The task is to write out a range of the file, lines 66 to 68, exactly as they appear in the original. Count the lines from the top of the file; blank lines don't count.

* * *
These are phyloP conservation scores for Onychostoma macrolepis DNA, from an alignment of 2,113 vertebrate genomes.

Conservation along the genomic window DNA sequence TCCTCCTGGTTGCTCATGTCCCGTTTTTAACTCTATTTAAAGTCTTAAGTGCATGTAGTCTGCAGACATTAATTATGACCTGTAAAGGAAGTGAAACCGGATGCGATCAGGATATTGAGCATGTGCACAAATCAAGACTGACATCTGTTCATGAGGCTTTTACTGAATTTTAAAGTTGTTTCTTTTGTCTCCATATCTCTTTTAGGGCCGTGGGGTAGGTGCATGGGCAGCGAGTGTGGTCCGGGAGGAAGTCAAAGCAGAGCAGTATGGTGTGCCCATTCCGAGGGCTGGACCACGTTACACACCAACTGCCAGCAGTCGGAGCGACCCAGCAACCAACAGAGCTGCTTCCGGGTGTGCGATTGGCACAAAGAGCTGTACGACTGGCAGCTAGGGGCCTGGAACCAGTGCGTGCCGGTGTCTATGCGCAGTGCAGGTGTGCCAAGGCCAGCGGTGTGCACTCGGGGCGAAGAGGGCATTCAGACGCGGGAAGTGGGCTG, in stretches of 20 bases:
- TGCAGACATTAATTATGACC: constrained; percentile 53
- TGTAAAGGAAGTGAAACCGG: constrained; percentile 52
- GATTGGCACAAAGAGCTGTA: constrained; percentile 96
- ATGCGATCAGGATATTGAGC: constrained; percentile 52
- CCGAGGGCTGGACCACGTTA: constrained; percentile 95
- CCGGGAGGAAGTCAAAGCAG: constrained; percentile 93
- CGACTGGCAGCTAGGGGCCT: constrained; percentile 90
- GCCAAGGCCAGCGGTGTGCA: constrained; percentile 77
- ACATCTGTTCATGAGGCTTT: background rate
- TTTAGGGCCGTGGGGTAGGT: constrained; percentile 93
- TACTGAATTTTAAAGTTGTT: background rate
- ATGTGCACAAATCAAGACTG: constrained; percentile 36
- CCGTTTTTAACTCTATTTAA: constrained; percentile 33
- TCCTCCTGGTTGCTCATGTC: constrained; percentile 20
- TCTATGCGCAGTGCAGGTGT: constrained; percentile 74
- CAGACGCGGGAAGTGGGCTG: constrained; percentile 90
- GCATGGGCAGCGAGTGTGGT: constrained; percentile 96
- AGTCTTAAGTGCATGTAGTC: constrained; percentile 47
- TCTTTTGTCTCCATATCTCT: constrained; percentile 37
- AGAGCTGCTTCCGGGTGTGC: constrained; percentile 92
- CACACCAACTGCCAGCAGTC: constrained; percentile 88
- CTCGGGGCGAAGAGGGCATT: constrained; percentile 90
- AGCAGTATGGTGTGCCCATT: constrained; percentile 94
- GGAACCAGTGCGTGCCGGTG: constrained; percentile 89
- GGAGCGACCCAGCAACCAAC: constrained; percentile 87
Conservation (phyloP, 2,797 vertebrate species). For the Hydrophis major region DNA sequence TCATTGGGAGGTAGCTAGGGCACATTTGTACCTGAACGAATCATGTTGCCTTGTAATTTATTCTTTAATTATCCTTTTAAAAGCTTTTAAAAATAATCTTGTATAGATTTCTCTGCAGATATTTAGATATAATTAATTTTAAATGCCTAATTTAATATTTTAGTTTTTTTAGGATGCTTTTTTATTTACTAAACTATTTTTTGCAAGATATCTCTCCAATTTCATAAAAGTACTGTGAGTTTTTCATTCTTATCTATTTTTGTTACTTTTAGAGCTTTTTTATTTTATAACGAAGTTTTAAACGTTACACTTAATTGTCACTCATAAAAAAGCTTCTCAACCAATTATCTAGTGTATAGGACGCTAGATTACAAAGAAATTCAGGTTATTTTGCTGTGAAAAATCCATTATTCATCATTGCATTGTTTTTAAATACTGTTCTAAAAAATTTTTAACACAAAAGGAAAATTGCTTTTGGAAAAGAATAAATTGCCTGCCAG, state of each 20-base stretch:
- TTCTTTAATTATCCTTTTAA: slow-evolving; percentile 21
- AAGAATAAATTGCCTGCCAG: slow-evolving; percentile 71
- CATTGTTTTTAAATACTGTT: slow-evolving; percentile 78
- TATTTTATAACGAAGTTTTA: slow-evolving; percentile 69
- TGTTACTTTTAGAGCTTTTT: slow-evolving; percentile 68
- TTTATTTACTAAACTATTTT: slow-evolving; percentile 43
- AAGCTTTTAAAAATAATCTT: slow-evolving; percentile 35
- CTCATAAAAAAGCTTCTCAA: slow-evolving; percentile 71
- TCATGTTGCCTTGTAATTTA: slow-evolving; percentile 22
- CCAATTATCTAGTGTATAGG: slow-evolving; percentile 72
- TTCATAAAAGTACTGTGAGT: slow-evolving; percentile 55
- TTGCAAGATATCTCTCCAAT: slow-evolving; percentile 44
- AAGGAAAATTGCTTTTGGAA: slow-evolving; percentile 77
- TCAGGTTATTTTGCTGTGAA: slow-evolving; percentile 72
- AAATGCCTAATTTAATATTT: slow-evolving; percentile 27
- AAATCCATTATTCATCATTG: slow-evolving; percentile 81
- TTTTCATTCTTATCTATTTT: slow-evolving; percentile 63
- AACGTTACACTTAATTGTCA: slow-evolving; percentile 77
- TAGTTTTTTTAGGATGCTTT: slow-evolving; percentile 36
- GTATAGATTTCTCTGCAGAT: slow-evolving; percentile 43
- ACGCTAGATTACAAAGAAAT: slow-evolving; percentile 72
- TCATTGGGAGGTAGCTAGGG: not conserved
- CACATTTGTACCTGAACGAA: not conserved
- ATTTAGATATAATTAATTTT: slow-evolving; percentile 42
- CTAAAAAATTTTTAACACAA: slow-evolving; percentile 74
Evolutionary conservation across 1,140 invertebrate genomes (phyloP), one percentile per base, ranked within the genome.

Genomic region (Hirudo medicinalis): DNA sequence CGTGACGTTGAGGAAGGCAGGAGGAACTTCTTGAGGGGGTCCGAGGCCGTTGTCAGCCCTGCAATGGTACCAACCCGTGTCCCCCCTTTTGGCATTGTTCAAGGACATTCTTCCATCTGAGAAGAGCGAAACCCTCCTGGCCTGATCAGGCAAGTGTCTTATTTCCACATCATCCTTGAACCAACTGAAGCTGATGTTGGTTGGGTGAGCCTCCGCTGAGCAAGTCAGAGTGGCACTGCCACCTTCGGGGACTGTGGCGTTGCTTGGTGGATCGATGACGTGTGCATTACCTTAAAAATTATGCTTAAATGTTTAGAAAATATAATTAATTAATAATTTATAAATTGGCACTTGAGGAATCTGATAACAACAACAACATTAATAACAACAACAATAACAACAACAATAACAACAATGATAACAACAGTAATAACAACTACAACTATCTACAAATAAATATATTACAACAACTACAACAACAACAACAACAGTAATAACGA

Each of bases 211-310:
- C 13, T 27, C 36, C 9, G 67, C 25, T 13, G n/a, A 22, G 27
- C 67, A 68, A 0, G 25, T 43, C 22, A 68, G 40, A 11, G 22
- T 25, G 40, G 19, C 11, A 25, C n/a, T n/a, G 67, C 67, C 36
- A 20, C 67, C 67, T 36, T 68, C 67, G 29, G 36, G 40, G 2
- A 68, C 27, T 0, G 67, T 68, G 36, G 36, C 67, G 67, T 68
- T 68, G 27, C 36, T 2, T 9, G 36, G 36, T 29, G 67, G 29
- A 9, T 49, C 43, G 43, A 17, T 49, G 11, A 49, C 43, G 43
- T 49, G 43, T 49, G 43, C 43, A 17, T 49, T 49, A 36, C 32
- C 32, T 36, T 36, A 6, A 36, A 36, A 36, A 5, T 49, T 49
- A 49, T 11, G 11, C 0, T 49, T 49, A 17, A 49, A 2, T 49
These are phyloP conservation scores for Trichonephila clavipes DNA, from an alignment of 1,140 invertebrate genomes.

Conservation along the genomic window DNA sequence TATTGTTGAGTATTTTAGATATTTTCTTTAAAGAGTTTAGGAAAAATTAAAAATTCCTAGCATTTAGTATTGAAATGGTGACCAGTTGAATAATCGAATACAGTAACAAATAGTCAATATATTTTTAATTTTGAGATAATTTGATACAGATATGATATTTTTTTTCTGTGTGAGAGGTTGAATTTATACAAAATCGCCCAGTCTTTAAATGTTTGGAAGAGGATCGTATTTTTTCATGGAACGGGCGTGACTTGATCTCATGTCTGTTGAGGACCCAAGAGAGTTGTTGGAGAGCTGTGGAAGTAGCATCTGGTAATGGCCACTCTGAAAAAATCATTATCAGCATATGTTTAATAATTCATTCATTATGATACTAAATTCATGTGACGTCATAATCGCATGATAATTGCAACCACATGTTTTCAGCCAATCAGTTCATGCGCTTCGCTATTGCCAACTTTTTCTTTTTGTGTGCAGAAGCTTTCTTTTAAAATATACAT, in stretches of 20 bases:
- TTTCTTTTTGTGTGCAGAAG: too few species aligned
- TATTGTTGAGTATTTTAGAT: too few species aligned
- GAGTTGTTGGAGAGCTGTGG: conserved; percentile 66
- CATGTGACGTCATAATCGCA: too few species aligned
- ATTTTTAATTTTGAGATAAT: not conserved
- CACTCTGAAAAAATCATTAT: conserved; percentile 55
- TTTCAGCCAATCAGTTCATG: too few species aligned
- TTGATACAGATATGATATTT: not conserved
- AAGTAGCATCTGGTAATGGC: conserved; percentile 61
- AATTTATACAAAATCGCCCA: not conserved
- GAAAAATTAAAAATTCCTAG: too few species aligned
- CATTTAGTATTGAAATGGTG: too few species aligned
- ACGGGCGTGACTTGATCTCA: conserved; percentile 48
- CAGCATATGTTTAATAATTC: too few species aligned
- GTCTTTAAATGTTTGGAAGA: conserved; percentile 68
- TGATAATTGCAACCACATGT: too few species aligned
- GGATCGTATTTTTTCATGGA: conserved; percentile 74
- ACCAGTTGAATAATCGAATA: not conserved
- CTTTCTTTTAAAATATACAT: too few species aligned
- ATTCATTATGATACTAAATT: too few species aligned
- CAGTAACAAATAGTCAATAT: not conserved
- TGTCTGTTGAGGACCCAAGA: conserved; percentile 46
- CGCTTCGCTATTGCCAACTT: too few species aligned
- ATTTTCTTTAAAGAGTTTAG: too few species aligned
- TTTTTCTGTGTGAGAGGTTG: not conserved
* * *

- A 49, T 11, G 11, C 0, T 49, T 49, A 17, A 49, A 2, T 49
These are phyloP conservation scores for Trichonephila clavipes DNA, from an alignment of 1,140 invertebrate genomes.

Conservation along the genomic window DNA sequence TATTGTTGAGTATTTTAGATATTTTCTTTAAAGAGTTTAGGAAAAATTAAAAATTCCTAGCATTTAGTATTGAAATGGTGACCAGTTGAATAATCGAATACAGTAACAAATAGTCAATATATTTTTAATTTTGAGATAATTTGATACAGATATGATATTTTTTTTCTGTGTGAGAGGTTGAATTTATACAAAATCGCCCAGTCTTTAAATGTTTGGAAGAGGATCGTATTTTTTCATGGAACGGGCGTGACTTGATCTCATGTCTGTTGAGGACCCAAGAGAGTTGTTGGAGAGCTGTGGAAGTAGCATCTGGTAATGGCCACTCTGAAAAAATCATTATCAGCATATGTTTAATAATTCATTCATTATGATACTAAATTCATGTGACGTCATAATCGCATGATAATTGCAACCACATGTTTTCAGCCAATCAGTTCATGCGCTTCGCTATTGCCAACTTTTTCTTTTTGTGTGCAGAAGCTTTCTTTTAAAATATACAT, in stretches of 20 bases: